At a book event sponsored by Columbia University, I asked the author David Satter, a journalist who writes critically about Russia, whether Vladimir Putin is capable of murder. Satter’s reply was, “Read my book.”
The Less You Know, The Better You Sleep: Russia’s Road to Terror and Dictatorship Under Yeltsin and Putin is the history of Russia from the mid-1990s to the present, in which a corrupt president, Boris Yeltsin, and his successor, Putin, try to reconstruct the country as a world power. But it remains corrupt, with a bloated business class and, worst of all, a culture with no respect for human life. Satter demonstrates this with a series of massacres and murders, most of which are never solved nor adequately investigated.
In September 1999, a truck bomb blew up in Dagestan killing 64. A few days later, a bomb exploded in a Moscow basement killing 100. Next, an apartment building on a Moscow highway was reduced to rubble with 124 dead. On Oct. 1, Russian troops invaded Chechnya. According to Yeltsin and Putin, Chechen terrorists were responsible for these attacks; Satter and others argue the bombs were planted by Russia’s main intelligence agency, the F.S.B., in order to win public support for another war.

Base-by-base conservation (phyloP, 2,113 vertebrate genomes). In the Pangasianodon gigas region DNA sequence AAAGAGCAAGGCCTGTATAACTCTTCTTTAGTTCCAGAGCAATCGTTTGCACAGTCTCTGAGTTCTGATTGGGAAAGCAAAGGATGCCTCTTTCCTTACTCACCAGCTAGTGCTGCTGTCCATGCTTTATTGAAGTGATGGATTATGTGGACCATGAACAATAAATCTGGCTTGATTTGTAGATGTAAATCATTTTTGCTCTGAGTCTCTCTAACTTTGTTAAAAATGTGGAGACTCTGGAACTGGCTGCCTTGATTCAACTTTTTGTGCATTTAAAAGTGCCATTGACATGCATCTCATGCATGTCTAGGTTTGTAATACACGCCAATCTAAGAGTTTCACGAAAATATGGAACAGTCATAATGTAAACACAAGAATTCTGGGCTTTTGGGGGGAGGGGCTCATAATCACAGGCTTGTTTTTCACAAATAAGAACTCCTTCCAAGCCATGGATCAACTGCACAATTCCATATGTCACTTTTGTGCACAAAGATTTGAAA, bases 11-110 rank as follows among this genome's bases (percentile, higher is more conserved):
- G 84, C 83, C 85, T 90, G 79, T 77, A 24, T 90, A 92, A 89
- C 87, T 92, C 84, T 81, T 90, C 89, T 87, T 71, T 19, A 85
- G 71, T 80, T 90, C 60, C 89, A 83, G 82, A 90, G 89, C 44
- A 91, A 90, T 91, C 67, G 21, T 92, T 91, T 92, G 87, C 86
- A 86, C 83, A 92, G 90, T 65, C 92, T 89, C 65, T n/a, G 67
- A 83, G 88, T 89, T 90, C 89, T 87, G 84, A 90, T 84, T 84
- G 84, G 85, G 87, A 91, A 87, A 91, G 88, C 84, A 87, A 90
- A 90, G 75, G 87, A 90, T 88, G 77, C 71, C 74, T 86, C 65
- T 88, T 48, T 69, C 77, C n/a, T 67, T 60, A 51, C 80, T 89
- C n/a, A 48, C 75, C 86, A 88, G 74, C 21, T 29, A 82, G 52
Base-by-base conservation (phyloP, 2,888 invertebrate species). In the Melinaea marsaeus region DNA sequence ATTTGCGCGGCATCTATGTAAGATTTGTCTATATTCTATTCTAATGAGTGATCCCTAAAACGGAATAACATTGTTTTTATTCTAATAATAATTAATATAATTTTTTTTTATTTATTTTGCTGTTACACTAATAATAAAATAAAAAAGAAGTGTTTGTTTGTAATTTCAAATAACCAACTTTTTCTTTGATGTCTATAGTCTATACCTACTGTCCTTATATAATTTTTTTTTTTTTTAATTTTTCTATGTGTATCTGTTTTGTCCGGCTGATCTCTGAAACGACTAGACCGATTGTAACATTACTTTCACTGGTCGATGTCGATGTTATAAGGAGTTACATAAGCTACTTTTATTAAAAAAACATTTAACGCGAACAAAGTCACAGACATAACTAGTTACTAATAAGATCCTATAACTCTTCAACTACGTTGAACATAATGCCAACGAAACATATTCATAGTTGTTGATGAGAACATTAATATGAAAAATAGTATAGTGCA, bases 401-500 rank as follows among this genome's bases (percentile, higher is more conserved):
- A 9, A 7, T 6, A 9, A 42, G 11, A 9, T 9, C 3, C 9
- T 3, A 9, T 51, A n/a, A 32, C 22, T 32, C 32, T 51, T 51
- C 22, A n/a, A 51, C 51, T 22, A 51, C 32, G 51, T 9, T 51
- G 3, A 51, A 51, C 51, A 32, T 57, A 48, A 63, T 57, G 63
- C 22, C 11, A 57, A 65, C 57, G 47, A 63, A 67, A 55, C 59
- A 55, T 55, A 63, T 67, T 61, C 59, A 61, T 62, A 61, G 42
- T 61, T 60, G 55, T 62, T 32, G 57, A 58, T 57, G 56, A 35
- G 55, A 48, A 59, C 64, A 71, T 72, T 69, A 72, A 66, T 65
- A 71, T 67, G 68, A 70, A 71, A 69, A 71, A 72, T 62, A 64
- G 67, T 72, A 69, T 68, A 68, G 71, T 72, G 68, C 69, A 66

In Dubrovka, 40 heavily armed Chechen terrorists entered the theater and took the audience hostage to force an end to the war. After 48 hours, Putin said he sent an envoy to negotiate; but the F.S.B. forces pumped poison gas into the ventilation system, then swarmed in and killed all 40 terrorists, while 129 hostages died from the gas. Satter visited the scene, convinced that the authorities had facilitated the takeover. He concludes this demanding little volume by arguing that more than anything Russia needs a truth commission. Meanwhile, President Donald J. Trump should approach Putin with caution.